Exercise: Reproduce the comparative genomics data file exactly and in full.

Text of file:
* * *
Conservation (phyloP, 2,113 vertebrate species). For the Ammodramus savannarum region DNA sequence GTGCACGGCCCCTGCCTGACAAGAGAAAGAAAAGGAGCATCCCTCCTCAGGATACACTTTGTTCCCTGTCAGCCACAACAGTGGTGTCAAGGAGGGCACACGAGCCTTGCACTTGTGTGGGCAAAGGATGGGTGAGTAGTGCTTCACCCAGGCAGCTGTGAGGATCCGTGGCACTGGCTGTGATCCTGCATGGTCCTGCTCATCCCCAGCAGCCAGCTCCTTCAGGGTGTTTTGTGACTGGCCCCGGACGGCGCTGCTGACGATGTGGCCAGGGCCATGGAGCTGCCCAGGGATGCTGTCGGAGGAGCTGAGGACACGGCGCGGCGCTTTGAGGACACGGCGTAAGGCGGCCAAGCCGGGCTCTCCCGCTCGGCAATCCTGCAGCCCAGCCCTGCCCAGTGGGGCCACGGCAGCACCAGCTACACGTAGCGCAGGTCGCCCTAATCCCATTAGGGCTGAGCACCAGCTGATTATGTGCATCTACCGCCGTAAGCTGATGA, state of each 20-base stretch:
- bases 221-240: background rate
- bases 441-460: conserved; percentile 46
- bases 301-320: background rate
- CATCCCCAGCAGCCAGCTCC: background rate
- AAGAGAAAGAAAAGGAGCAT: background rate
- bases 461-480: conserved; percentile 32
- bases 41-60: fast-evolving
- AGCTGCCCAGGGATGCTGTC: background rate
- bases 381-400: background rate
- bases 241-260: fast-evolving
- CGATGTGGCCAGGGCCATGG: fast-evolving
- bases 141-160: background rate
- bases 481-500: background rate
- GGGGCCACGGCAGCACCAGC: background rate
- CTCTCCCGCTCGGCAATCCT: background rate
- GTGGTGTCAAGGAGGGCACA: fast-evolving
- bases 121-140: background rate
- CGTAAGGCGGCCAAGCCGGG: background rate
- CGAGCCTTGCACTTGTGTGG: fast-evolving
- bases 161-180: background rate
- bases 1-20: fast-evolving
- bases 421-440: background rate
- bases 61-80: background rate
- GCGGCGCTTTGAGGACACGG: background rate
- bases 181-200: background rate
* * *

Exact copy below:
Conservation (phyloP, 2,113 vertebrate species). For the Ammodramus savannarum region DNA sequence GTGCACGGCCCCTGCCTGACAAGAGAAAGAAAAGGAGCATCCCTCCTCAGGATACACTTTGTTCCCTGTCAGCCACAACAGTGGTGTCAAGGAGGGCACACGAGCCTTGCACTTGTGTGGGCAAAGGATGGGTGAGTAGTGCTTCACCCAGGCAGCTGTGAGGATCCGTGGCACTGGCTGTGATCCTGCATGGTCCTGCTCATCCCCAGCAGCCAGCTCCTTCAGGGTGTTTTGTGACTGGCCCCGGACGGCGCTGCTGACGATGTGGCCAGGGCCATGGAGCTGCCCAGGGATGCTGTCGGAGGAGCTGAGGACACGGCGCGGCGCTTTGAGGACACGGCGTAAGGCGGCCAAGCCGGGCTCTCCCGCTCGGCAATCCTGCAGCCCAGCCCTGCCCAGTGGGGCCACGGCAGCACCAGCTACACGTAGCGCAGGTCGCCCTAATCCCATTAGGGCTGAGCACCAGCTGATTATGTGCATCTACCGCCGTAAGCTGATGA, state of each 20-base stretch:
- bases 221-240: background rate
- bases 441-460: conserved; percentile 46
- bases 301-320: background rate
- CATCCCCAGCAGCCAGCTCC: background rate
- AAGAGAAAGAAAAGGAGCAT: background rate
- bases 461-480: conserved; percentile 32
- bases 41-60: fast-evolving
- AGCTGCCCAGGGATGCTGTC: background rate
- bases 381-400: background rate
- bases 241-260: fast-evolving
- CGATGTGGCCAGGGCCATGG: fast-evolving
- bases 141-160: background rate
- bases 481-500: background rate
- GGGGCCACGGCAGCACCAGC: background rate
- CTCTCCCGCTCGGCAATCCT: background rate
- GTGGTGTCAAGGAGGGCACA: fast-evolving
- bases 121-140: background rate
- CGTAAGGCGGCCAAGCCGGG: background rate
- CGAGCCTTGCACTTGTGTGG: fast-evolving
- bases 161-180: background rate
- bases 1-20: fast-evolving
- bases 421-440: background rate
- bases 61-80: background rate
- GCGGCGCTTTGAGGACACGG: background rate
- bases 181-200: background rate